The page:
Under Illinois law, a liability insurer's duty to defend arises when the insured tenders defense of a suit against him that alleges facts which, when taken as true, raise the potential for coverage occurring during the effective policy period. Empire Fire & Marine, 267 Ill. App. 3d at 1026, 642 N.E.2d at 793. It is the law of this state that in determining whether it has a duty to defend a suit, an insurer is limited to comparing the bare allegations of the complaint with the face of the policy of insurance. Crum & Forster, 156 Ill. 2d at 393, 620 N.E.2d at 1079; Outboard Marine, 154 Ill. 2d at 107-08, 607 N.E.2d at 1212; United States Fidelity & Guaranty Co. v. Wilkin Insulation Co., 144 Ill. 2d 64, 73, 578 N.E.2d 926, 930 (1991); Thornton v. Paul, 74 Ill. 2d 132, 144, 384 N.E.2d 335, 339 (1978); Maryland Casualty Co. v. Peppers, 64 Ill. 2d 187, 193, 355 N.E.2d 24, 28 (1976).

The threshold a complaint must meet to present a claim for potential coverage, and thereby raise a duty to defend, is minimal. West Bend Mutual Insurance Co. v. Sundance Homes, Inc., 238 Ill. App. 3d 335, 337-38, 606 N.E.2d 326, 328 (1992). Any doubts about potential coverage and the duty to defend are to be resolved in favor of the insured. West Bend, 238 Ill. App. 3d at 338, 606 N.E.2d at 328. The duty to defend is not annulled by the knowledge on the part of the insurer the allegations are untrue or incorrect or the true facts will ultimately exclude coverage. Thornton, 74 Ill. 2d at 144, 384 N.E.2d at 339.

In this case, the complaint alleged Doherty was driving "his motor vehicle" at the time of the accident with the Chandlers. American Fire's policy covers Doherty when he is driving his 1984 Chevrolet Ce-lebrity. From the allegations of the complaint alone, there is potential coverage for Doherty for this claim, which all parties agree occurred during the effective policy period. Under established prece-dent in Illinois, American Fire owed a duty to defend Doherty against the claims of the Chandlers.

American Fire points out there is no Illinois case squarely on point with the issue presented here and contends the general rule is not applicable in this situation. American Fire contends it should not be required to defend its insured when both the insured and the insurer know there is no coverage. In support of its position it cites a federal circuit court case from Florida with an almost identical fact pattern. Rowell v. Hodges, 434 F.2d 926 (5th Cir. 1970). In Rowell, the insured had insured only a 1958 Cadillac but was driving a 1955 Cadillac when he was involved in an automobile accident. The complaint alleged the insured was driving "an automobile" and the insurer deter-mined by retaining an independent adjusting firm the auto involved was the 1955 Cadillac that it did not insure. The court in Rowell found it to be illogical to require the insurer to defend and then prove up what it had already incontrovertibly established, the identity of the vehicle involved in the accident and the fact it was not insured, and then hand the defense of the action back to the insured. Rowell, 434 F.2d at 929.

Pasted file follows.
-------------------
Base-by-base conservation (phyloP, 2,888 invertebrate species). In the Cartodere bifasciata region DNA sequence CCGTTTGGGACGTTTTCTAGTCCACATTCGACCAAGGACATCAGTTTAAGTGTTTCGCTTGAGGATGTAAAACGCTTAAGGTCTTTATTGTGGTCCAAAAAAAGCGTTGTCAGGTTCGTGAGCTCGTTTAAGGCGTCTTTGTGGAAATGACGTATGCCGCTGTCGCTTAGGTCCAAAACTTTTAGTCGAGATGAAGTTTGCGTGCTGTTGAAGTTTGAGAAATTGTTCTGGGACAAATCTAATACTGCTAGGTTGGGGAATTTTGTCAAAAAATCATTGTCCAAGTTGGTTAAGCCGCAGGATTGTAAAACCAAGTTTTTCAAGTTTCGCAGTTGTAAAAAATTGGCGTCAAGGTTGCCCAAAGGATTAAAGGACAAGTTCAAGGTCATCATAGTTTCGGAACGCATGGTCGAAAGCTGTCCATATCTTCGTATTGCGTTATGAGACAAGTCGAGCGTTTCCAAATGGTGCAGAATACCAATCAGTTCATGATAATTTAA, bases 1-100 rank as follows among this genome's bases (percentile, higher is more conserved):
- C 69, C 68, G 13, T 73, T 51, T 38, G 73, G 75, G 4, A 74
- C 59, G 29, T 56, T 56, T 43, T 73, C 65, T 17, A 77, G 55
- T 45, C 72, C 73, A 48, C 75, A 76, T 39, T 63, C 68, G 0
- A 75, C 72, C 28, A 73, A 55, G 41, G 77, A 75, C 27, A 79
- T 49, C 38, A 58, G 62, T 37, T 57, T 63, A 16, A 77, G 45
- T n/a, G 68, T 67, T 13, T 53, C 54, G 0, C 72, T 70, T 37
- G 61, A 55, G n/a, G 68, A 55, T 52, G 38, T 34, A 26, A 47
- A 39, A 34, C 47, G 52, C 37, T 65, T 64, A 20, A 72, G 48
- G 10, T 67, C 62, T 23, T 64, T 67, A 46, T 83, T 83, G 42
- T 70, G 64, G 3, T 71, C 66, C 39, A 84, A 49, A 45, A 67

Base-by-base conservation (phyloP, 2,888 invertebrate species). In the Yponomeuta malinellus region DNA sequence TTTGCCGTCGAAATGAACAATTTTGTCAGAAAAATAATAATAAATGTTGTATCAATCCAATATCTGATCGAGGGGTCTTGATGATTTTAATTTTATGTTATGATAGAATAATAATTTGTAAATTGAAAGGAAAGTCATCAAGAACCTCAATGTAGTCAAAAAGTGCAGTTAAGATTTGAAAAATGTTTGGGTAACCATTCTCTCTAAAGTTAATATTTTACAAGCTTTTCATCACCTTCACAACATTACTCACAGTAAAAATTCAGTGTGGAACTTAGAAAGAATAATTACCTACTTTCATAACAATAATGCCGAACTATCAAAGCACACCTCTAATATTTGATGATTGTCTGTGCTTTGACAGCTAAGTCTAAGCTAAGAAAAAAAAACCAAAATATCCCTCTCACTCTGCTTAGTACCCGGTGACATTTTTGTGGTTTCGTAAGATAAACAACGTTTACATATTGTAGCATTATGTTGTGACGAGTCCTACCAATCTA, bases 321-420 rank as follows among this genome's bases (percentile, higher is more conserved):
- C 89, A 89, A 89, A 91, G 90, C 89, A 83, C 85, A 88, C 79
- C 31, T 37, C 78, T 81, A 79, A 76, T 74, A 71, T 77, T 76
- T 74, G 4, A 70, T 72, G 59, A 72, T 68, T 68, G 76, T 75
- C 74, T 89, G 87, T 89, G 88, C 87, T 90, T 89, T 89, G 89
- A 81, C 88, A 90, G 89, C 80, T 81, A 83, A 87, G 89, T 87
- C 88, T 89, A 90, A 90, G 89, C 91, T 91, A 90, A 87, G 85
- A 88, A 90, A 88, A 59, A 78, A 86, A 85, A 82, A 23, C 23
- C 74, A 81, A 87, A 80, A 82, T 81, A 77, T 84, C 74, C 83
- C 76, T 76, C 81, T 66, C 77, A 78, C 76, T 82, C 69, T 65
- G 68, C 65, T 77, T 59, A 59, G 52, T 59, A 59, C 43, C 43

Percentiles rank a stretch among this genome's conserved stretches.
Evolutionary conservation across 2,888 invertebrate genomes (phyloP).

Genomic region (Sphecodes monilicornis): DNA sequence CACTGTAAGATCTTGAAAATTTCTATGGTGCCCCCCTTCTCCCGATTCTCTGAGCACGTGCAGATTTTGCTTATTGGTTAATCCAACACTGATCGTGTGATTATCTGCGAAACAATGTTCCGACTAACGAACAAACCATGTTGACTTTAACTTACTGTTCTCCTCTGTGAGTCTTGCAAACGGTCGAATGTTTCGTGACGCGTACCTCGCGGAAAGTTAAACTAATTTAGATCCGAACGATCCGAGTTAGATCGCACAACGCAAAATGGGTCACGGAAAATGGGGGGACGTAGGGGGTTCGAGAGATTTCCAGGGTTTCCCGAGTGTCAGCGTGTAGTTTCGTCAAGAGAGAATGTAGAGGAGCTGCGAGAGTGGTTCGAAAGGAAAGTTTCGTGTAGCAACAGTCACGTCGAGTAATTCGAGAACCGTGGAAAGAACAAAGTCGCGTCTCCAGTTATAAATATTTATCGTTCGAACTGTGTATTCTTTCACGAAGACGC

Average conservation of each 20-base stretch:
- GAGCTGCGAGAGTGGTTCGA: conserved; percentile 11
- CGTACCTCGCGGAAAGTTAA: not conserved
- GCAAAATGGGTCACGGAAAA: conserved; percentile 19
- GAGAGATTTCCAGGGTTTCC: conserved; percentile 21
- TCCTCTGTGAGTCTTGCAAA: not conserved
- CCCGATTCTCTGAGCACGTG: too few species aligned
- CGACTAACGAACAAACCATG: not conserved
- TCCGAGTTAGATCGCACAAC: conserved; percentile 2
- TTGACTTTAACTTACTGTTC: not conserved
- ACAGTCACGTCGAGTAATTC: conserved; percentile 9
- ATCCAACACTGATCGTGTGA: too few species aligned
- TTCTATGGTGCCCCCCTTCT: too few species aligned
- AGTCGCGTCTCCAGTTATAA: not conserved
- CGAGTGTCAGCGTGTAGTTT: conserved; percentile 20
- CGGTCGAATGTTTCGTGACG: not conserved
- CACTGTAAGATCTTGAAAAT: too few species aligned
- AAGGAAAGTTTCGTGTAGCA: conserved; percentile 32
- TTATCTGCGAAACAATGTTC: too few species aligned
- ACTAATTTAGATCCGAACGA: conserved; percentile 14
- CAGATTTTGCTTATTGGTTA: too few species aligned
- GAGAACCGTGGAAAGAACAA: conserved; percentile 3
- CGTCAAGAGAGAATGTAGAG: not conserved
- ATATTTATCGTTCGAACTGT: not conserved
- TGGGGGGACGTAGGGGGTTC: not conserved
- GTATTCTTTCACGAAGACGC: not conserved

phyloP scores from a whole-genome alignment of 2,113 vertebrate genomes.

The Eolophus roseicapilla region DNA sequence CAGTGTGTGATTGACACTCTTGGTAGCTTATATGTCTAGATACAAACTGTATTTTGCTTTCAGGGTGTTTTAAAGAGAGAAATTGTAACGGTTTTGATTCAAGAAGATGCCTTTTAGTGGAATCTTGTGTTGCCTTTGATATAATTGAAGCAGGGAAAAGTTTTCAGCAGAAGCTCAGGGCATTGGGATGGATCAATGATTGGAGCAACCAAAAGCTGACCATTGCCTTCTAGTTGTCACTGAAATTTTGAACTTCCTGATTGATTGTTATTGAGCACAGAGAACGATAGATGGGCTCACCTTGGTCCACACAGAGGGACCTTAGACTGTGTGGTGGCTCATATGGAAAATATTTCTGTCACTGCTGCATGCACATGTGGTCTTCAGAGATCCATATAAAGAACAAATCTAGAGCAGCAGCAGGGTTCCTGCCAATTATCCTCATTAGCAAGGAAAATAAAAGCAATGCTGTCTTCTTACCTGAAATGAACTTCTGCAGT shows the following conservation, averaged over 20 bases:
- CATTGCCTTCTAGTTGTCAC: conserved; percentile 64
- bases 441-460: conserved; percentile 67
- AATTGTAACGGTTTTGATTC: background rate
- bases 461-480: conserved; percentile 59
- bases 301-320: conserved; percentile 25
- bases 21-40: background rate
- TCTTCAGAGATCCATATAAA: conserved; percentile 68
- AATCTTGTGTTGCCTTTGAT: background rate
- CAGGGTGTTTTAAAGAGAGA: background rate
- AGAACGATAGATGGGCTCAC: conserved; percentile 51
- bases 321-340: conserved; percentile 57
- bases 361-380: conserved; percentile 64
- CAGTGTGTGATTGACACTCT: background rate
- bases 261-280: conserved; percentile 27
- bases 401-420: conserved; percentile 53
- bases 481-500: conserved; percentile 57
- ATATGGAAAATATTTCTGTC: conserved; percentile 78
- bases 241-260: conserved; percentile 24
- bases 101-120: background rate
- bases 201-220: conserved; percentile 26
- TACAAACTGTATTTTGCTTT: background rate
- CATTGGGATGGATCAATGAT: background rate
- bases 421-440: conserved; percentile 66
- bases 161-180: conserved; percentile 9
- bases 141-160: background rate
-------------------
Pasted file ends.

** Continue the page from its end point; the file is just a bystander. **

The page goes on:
The Rowell decision is not precedent in Illinois, but American Fire contends Illinois law itself allows for the use of extrinsic evidence by an insurance company to establish an insured's actions fall outside of its coverage. First, American Fire contends it is not the law in Illinois that a duty to defend is owed where the complaint on its face does not preclude such a duty but, rather, there is no duty to defend where a complaint does allege facts stating how an insurance policy ap-plies. In support of this position, American Fire cites Tapp v. Wrightsman-Musso Insurance Agency, 109 Ill. App. 3d 928, 441 N.E.2d 145 (1982).

In Tapp, the insurer insured a specific piece of property in the town of Virden and the trucking business located on it. Tapp, 109 Ill. App. 3d at 931, 441 N.E.2d at 147. The complaint alleged injuries occurred on a piece of property near Taylorville while the plaintiff was helping the insured dismantle and remove a building located there. Tapp, 109 Ill. App. 3d at 929, 441 N.E.2d at 146. The complaint did not allege how this action was in any way related to the property in Virden or the insured's trucking business. Therefore, a defense was denied. The court held the complaint needed to give some indication there was a reason to believe the insurance policy was related to the facts alleged, which it did not do. Tapp, 109 Ill. App. 3d at 933, 441 N.E.2d at 149. In other words, the court in Tapp actually set forth the same proposition stated earlier: the complaint must allege facts supporting a potential for coverage under the policy. In Tapp, the complaint, on its face, did not set forth facts supporting potential coverage while in the case before us, facts supporting potential coverage were alleged.